Taking my seat for Stardust in the compact space of the Spielman studio at Bristol’s Tobacco Factory theatres last night, I didn’t expect to be simultaneously amused, educated, challenged, entertained and devastated by one performance.
Essentially a one-man show, our host and storyteller for the evening Miguel Herando Torres Umba is friendly and likeable; an energetic young Columbian man who is sad, frustrated and angry about the stigma and prejudice that surrounds him and every Columbian person – presumed, often jokingly, to be involved, in some way, with the cocaine trade.He takes us by the hand (literally, for some audience members) on an exploration of the human cost of cocaine production and consumption in Colombia and further afield.
Through a combination of hand-drawn animation, music, dance, game show, personal testimony, lecture and heart-stopping drama, we learn about the history of cocaine – the indigenous fables, customs and ceremony that existed before it was ‘discovered’ by explorers and tainted by commercial production. We learn how widely and openly cocaine was sold (Harrods for example) how it was promoted to help with all manner of ills, in all manner of forms, by all manner of people; Freud included. Torres uses movement to demonstratethe effect of Cocaine on the body – he is a master of movement and dance; it is amusing, then awkward, and ultimately a miserable sight. A manic fake game show ‘Plato O Plomo’ (money or murder) graphically illustrates the stark reality of the no-win choices that devastate individual lives, communities and the planet, made across the length of the cocaine production and distribution chain from farmer to consumer, affecting friends, families and any one who “knows”.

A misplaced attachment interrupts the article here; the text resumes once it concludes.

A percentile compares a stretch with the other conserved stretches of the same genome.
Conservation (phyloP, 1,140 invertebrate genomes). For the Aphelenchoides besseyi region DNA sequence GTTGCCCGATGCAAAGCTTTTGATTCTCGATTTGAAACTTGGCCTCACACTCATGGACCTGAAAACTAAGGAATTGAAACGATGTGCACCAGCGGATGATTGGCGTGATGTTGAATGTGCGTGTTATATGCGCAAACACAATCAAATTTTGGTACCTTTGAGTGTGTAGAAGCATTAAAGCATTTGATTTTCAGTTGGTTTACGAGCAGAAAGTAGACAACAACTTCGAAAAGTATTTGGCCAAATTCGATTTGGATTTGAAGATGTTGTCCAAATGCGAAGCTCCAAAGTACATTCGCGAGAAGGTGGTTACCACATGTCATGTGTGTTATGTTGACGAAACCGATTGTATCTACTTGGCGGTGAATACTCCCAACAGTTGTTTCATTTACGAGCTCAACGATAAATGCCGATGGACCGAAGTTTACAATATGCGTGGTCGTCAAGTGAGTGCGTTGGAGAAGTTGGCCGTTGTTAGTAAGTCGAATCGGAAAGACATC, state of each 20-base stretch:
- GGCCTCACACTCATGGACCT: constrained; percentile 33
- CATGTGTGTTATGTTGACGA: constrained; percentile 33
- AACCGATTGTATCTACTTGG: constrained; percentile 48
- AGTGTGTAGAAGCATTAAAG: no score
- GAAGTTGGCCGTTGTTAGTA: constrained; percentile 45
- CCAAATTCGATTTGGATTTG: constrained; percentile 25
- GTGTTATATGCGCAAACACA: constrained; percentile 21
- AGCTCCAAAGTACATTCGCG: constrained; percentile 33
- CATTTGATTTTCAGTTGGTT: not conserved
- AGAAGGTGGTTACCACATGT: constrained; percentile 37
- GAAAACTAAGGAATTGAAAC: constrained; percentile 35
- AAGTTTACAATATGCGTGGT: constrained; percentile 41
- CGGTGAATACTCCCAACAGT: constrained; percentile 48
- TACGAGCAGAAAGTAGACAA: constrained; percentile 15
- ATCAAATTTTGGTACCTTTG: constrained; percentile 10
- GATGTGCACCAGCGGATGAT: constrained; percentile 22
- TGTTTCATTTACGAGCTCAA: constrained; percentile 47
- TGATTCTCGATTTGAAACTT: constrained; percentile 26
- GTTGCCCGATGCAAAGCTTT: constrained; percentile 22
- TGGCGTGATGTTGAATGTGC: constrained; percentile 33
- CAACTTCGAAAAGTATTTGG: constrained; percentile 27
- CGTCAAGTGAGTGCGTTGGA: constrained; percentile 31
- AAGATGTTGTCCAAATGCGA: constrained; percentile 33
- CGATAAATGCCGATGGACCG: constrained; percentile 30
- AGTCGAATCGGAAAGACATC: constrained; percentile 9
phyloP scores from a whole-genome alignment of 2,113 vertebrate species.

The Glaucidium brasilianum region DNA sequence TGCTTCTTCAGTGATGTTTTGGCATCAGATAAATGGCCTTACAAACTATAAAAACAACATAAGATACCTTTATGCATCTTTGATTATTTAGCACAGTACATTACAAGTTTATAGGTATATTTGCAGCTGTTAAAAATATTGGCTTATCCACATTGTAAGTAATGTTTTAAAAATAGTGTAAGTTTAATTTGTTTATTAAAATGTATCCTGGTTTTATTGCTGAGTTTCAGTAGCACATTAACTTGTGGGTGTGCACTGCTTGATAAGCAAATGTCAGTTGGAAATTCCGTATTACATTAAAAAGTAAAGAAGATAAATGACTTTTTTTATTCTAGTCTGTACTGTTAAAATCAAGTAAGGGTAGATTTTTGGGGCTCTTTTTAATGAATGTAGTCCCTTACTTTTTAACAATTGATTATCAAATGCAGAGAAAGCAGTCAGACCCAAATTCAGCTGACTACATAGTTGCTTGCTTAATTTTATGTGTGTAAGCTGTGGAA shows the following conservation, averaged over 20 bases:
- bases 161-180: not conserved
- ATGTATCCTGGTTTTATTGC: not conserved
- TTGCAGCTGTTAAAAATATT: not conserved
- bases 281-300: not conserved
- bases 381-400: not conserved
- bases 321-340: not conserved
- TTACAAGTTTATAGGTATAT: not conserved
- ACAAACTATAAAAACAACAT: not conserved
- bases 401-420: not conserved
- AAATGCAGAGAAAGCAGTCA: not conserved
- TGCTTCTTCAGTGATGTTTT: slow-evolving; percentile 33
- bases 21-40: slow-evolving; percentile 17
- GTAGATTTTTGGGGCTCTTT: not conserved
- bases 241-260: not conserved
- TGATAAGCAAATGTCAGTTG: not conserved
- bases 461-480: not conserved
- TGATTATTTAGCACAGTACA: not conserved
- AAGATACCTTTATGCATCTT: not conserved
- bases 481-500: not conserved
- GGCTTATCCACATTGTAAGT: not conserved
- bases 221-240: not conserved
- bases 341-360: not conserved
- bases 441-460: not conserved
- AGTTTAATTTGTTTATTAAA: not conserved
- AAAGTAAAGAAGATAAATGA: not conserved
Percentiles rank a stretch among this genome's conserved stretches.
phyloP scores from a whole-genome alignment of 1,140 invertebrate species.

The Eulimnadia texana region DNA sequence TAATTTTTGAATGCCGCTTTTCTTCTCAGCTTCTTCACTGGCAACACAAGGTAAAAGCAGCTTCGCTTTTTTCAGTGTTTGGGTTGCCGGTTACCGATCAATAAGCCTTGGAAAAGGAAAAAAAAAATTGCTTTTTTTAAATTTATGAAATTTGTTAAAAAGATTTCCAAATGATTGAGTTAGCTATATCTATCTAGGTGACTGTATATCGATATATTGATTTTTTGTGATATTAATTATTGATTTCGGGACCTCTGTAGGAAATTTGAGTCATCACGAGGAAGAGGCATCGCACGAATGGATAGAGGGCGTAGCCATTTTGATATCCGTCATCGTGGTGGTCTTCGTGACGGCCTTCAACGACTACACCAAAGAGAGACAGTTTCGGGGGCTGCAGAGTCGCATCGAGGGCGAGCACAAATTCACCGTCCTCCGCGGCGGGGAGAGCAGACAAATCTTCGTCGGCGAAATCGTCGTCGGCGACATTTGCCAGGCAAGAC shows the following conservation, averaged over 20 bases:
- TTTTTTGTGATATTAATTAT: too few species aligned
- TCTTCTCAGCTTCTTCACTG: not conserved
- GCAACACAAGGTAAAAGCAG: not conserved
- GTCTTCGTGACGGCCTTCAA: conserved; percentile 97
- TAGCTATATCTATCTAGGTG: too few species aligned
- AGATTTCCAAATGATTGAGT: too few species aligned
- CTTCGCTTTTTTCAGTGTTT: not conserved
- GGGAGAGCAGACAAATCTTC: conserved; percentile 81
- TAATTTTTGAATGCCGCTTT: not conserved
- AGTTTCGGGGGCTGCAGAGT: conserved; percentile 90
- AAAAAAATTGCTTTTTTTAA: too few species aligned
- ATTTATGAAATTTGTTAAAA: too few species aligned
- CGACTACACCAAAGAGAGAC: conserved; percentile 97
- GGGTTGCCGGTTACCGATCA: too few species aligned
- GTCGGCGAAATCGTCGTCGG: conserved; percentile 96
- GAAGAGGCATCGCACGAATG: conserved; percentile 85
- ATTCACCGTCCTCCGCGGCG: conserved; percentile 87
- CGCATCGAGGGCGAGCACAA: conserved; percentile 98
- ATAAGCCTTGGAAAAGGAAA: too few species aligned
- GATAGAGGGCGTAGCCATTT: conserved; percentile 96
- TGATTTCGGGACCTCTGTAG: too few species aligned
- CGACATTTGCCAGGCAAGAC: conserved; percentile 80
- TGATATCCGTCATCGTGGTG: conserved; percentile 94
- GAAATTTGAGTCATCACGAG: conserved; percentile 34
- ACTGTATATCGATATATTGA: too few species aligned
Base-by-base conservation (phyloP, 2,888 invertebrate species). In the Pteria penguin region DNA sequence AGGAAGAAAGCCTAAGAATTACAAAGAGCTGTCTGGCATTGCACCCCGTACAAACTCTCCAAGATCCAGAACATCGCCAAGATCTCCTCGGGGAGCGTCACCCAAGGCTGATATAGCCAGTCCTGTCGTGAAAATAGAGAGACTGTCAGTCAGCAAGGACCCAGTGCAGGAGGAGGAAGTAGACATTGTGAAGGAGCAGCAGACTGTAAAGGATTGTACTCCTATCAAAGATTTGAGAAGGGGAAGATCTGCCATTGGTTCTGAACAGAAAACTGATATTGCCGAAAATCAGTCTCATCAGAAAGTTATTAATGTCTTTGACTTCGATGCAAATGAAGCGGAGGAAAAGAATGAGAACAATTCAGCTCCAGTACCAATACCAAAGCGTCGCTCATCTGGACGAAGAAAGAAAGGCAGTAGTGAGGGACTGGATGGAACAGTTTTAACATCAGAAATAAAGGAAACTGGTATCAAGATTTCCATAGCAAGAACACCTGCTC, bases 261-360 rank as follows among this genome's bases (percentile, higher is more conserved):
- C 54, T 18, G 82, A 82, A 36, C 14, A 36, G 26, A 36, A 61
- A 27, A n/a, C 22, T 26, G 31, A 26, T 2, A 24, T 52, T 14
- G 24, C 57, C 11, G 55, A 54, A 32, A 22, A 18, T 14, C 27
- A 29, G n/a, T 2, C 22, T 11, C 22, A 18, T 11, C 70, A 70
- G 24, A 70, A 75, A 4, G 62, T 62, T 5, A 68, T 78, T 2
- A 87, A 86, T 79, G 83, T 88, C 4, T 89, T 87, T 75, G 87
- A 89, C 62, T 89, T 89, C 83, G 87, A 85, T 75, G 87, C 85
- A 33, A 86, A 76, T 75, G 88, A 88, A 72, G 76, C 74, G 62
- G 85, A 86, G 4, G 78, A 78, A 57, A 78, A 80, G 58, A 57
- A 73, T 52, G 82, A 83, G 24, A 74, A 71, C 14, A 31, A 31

The crowd last night were enthusiastic and engaged but this show deserved a larger audience. Firstly, as a piece that derived energy from audience participation, the lack of numbers made it harder for Torres to build and ride that energy. But more importantly, because this is a devastating story that needs to be told so we can be better informed about the consequences of an industry that is glamorised in films and on TV or joked about. But Torres showed us that it isn’t a joke and his play deserves and merits that you go and see it.
Stardust runs at Tobacco Factory Theatre until 11th May